Addiction is a chronic disease. There is no cure for it; however, a supportive sober network, commitment to adjusting thought and behavioral patterns, and an overarching desire to be sober will help you relapse and stay on recovery. For many recovered addicts, an aftercare or alumni program can help keep them living sober and also aid in healing others’ addictions. After their initial addiction treatment program, many recovered addicts join alumni programs because it helps them to be with other healing and sober-minded people. If you or someone you care about is interested in learning about alumni programs, call 7 Summit Pathways at (813)212-7149 or contact our team online. In the meantime, check out the tips for living sober below to get a better idea of how to create and manage an aftercare program of your own.

5 Tips for Living Sober

1. Identify Personal Triggers

When you know and understand your triggers – which can be certain people, places, things, or situations that elicit cravings or feelings or thoughts associated with substance abuse – it’s much easier to prevent yourself from relapsing. You can plan to prepare for encountering them or avoiding them. Common personal triggers may include emotional distress, environmental cues, financial difficulties, people still using drugs or drinking, problems at work or school, relationship troubles, and stress.

2. Recognize Signs of Impending Relapse

A relapse can sneak up on you – but if you recognize the warning signs early enough, you’ll be ready when it comes. For most people, a relapse begins long before they pick up a drink or use an addictive drug. It involves three phases: emotional, mental, and physical. Before you go through these three phases of relapse, you might:
  • Engage in self-defeating and compulsive behaviors
  • Find a situation in which substance use seems like a logical escape from pain
  • Return to addictive thoughts and thinking patterns
  • Seek out situations involving people who use alcohol and drugs
  • Think less rationally and behave less responsibly

3. Prepare for Post-Acute Withdrawal Syndrome

Post-acute withdrawal syndrome (PAWS) can last anywhere from six months to up to two years after the last dose of the substance to which you’re addicted. PAWS can include a variety of symptoms – such as extreme irritability, intermittent anxiety, prolonged depression, and trouble sleeping. PAWS can make it hard for you to recover and stay sober. In addition to recognizing its symptoms, you must seek help if you find that you’re having trouble getting over them on your own.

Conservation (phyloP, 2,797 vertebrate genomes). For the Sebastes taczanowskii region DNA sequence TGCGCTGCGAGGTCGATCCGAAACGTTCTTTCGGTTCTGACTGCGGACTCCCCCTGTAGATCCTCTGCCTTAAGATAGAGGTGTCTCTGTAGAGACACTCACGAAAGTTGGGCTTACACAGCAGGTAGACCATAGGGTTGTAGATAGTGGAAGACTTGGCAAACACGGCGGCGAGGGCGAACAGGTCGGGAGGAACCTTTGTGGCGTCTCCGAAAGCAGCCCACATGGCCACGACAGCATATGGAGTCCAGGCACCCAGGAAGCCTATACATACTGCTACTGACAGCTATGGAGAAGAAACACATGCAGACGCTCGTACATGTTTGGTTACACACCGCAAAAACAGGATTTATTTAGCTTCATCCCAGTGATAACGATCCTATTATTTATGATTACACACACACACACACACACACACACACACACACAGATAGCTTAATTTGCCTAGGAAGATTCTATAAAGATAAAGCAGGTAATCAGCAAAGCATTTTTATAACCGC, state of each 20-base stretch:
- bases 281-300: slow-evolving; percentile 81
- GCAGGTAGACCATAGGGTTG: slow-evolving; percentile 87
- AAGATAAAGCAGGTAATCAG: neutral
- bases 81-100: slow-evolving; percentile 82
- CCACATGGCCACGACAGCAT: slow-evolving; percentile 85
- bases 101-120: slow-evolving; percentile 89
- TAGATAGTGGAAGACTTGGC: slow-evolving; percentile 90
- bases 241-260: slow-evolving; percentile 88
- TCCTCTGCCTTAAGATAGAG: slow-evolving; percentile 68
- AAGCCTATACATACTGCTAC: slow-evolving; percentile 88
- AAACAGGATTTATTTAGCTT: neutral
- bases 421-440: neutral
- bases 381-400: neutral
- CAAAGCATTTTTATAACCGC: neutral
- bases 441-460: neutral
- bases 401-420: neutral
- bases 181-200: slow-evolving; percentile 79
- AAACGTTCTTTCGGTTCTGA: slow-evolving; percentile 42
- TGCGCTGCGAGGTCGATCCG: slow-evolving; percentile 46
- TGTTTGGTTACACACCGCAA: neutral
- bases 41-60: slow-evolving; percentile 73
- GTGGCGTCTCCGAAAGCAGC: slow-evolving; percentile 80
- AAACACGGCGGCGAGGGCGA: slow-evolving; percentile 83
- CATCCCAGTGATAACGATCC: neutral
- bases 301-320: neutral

4. Avoid Old Habits and Routines

If you quit your substance of choice but continue with your same routine – hanging out with the same people in the same places or not making changes in your lifestyle and circumstances – it will be much easier for you to slip back into addiction. Some changes you need to make will be pronounced, such as not hanging around drug dealers or other people with addictions. However, you might also need to change things like your route to work or your favorite hangout. The point is to avoid any triggers or temptations.

5. Celebrate Your Milestones

If you’re following a 12-step program, you already know the importance of milestones. In programs like these, it’s customary to award chips and coins as you progress. Even if you’re not part of a 12-step program, it’s still important to acknowledge and celebrate the hard work you do to keep yourself motivated and sober. You should always remind yourself why you chose to go down the path to recovery. You can reward yourself to celebrate. Focus on giving yourself activities, experiences, and things that will support your new, sober, and healthy lifestyle.

Learn About 7 Summit Pathways Programs and Services

If you’re interested in learning more about alumni programs or want more tips for living sober, call 7 Summit Pathways or contact our team online today. At 7 Summit Pathways, maintaining the sobriety of our patients is of utmost importance.